THE LJPSA is a national competition conducted through Australian secondary schools and colleges for students aged 12 to 14 years. This year the competition was held at St Patrick’s College on August 3. The competition began in Melbourne in 1988 and commenced as a national competition in 1995. Approximately 1500 students participate in this event across Australia. It spans approximately 6 months as it involves several elimination rounds to get to the finals – including regional finals, state semi-finals and then State finals where the winner and runner up are put forward for the National finals in November.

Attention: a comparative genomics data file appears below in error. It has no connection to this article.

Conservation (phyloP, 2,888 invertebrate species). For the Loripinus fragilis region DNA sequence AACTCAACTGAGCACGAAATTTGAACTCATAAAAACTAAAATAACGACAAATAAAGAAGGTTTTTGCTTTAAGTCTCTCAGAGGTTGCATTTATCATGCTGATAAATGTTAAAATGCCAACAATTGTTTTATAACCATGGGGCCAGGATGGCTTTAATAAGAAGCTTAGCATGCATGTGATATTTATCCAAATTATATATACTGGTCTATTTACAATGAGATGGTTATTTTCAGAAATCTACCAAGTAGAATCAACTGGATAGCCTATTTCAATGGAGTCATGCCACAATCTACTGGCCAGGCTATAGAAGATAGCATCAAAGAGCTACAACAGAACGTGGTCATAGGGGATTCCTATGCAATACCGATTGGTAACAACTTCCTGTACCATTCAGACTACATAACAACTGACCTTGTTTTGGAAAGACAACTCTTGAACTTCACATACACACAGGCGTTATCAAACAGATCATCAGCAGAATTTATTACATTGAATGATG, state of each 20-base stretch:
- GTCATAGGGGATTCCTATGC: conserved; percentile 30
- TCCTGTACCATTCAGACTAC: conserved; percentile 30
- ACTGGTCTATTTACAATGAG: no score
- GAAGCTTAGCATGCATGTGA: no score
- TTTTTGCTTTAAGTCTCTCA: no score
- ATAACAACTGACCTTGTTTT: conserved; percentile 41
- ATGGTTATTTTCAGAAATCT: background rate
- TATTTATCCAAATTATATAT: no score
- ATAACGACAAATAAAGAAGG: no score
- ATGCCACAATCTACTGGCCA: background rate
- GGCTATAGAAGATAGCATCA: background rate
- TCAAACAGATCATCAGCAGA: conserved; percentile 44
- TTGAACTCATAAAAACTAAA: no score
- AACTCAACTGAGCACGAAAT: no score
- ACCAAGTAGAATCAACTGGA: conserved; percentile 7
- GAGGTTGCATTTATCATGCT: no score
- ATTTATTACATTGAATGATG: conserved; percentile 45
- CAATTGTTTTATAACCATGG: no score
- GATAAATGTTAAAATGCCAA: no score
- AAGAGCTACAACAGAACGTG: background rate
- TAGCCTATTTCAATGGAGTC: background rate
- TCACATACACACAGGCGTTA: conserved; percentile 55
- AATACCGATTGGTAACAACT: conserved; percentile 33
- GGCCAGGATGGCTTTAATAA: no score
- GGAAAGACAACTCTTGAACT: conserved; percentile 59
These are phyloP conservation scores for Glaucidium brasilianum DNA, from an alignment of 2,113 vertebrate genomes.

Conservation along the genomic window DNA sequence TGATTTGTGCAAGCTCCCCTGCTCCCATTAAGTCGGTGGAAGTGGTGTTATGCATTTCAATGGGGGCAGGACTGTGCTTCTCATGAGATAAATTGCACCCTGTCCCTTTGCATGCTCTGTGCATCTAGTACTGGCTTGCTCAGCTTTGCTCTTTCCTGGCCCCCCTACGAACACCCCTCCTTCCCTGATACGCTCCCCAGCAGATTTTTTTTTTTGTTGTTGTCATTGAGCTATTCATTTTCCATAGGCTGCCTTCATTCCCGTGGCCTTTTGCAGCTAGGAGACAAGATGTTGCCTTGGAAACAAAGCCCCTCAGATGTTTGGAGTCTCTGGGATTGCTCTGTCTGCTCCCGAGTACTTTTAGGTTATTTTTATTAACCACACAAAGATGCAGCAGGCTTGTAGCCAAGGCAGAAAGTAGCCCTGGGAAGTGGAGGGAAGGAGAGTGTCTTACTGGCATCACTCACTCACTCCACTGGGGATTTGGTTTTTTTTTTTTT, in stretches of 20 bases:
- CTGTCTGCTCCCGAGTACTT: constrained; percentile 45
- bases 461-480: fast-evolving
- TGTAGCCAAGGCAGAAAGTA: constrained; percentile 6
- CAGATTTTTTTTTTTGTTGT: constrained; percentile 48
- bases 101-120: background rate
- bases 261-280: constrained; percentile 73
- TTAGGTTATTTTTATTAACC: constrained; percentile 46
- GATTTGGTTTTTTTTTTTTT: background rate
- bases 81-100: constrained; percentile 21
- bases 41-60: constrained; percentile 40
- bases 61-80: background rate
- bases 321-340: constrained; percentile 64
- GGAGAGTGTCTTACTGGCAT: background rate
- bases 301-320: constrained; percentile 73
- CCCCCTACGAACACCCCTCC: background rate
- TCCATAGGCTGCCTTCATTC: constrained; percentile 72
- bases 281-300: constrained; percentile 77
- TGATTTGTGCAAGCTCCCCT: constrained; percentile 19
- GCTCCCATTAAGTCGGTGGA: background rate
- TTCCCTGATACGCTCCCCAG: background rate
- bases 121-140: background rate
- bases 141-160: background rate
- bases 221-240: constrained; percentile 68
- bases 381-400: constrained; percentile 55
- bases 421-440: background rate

Legacy conducts the annual Legacy Junior Public Speaking Award (LJPSA), which is a competition to enhance the oral communication and public speaking skills of 12 to14-year-old students and to help young people appreciate the ideals of Legacy; voluntary service, caring and comradeship and the need for remembrance. The aim of the LJPSA is to enhance the oral communication and public speaking skills of 12 to14-year-old students and to help young people appreciate the ideals of Legacy; voluntary service, caring and comradeship and the need for remembrance. The format for the competition at all levels consists of: a. A prepared speech of five minutes duration on a topic of the competitor’s choice, within the subject criteria. b. An impromptu speech of two minutes duration on a topic chosen by the organisers, for which each competitor will have five minutes preparation time. The competition is concerned with the competitor’s effective use of language to convey a message or a point of view to an interested audience. Choice of words, intonation, articulation, pace and pausing are all important in conveying the message in a speech. The Ballarat regional finalists were: Winners: Tom McKenzie Ballarat Grammar: and Abagail Poole Ballarat Grammar; Runner-up: Remi Currie Loreto College Chief Judge Andrew Dunwoodie praised the students on the quality of their speaking, but cautioned the students on reading from their cue cards too much. It was a difficult decision to decide on the two winners but the judges felt that overall, the two students from Grammar just had that “little edge” when you looked at their prepared speech and their impromptu combined.